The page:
There have been eight deaths involving Fort Bliss Soldiers this year. In an effort to reduce high-risk behavior, Fort Bliss officials are bringing a multimillion-dollar drinking and driving simulator from Dec. 15 through 19.

The simulator is the only one of its kind in the nation, and this will be the first time it tours the installation. Due to the limited time of tour, the target audience is Soldiers 26 and under. Commanders are encouraged to mandate maximum attendance for their Soldiers.

"We are bringing the simulator here because we want to be proactive," said Joe Crawford, the Fort Bliss Alcohol and Drug Control officer. "The fact is we have a high [driving while intoxicated] rate in El Paso, and right now Texas is leading the nation.

The briefing has been presented to all commanders and they all seemed very enthusiastic."

The Save a Life Tour will provide Soldiers realistic, hands-on opportunities to experience life-threatening mistakes a driver makes when under the influence of different levels of alcohol. A video presentation and even a displayed casket will be part of the training to remind participants the devastation drinking and driving can cause.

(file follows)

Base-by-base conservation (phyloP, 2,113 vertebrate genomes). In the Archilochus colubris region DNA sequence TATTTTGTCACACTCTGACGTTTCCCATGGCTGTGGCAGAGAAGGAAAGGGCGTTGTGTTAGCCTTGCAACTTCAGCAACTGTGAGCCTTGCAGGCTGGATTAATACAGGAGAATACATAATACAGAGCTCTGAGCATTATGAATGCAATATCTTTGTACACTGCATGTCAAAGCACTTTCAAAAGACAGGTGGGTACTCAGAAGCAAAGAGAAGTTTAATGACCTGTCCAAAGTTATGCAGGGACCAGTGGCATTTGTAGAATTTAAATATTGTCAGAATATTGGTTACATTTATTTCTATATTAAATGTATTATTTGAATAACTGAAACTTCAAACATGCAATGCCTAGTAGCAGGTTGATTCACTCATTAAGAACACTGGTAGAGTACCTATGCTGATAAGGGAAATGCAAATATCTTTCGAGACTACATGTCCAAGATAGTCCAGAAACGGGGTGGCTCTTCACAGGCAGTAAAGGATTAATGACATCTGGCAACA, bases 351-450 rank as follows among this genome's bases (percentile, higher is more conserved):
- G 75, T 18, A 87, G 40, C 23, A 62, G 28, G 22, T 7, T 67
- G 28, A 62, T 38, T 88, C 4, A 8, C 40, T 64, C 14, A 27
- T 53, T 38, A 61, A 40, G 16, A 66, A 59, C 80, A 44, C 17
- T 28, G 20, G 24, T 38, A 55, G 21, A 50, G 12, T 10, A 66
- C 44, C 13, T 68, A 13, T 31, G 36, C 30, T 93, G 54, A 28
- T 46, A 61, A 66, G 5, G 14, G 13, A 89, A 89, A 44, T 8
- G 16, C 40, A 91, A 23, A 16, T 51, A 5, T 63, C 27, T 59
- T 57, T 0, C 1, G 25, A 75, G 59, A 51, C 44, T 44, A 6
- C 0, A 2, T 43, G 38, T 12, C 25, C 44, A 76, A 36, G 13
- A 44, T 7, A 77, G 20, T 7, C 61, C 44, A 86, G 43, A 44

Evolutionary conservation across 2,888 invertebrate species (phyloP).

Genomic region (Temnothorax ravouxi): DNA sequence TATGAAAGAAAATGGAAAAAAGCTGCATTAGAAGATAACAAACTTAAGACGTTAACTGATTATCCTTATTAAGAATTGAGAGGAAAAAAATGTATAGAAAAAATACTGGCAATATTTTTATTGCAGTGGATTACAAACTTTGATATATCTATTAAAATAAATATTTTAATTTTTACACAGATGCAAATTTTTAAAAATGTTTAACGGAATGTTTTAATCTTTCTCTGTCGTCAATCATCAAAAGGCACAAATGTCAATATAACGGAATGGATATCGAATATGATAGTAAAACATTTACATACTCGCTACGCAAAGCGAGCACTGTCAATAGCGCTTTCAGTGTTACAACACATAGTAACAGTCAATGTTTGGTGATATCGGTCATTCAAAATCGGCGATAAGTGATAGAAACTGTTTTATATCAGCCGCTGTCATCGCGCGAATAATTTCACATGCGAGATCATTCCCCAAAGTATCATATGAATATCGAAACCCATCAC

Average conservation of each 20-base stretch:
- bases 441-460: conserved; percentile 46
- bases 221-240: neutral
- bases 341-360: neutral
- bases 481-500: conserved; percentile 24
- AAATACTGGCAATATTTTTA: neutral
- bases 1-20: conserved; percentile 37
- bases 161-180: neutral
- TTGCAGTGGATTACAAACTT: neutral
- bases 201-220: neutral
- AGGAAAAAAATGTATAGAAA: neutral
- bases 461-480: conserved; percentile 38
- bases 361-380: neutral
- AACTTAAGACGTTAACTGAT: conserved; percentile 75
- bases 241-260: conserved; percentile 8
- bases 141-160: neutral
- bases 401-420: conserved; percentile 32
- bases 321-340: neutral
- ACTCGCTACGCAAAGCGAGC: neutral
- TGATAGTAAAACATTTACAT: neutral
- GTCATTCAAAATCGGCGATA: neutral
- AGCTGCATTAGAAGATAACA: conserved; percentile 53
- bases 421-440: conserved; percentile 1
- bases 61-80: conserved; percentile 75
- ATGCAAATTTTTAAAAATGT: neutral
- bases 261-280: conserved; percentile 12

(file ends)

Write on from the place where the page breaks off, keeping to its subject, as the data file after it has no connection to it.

"This is a great tool for the new generation," said James Williams, Alcohol and Substance Abuse Program prevention coordinator. "Young Soldiers can actually feel ... the effects and not just hear talking points. We hope it stays with them after they leave the training."

The simulator will be at Stout Fitness Center on Dec. 15 and 16, and at Biggs Fitness Center from Dec. 17 through 19. There will be two three-hour training sessions each day. The morning session will be from 9 a.m. to noon and the other from 1 to 4 p.m., and 300 Soldiers can be accommodated per session.

"The big thing is that it's coming right at the time of exodus for Soldiers going on holiday leave," said Robert Guile, ASAP prevention coordinator. "We want to give them all this information because we want them to come back."
Crawford said people should think of the consequences when drinking and driving and for not wearing seatbelts before getting behind the wheel.

"Consequences can be detrimental not only to you, but to your family or the family of the person you kill," Crawford said.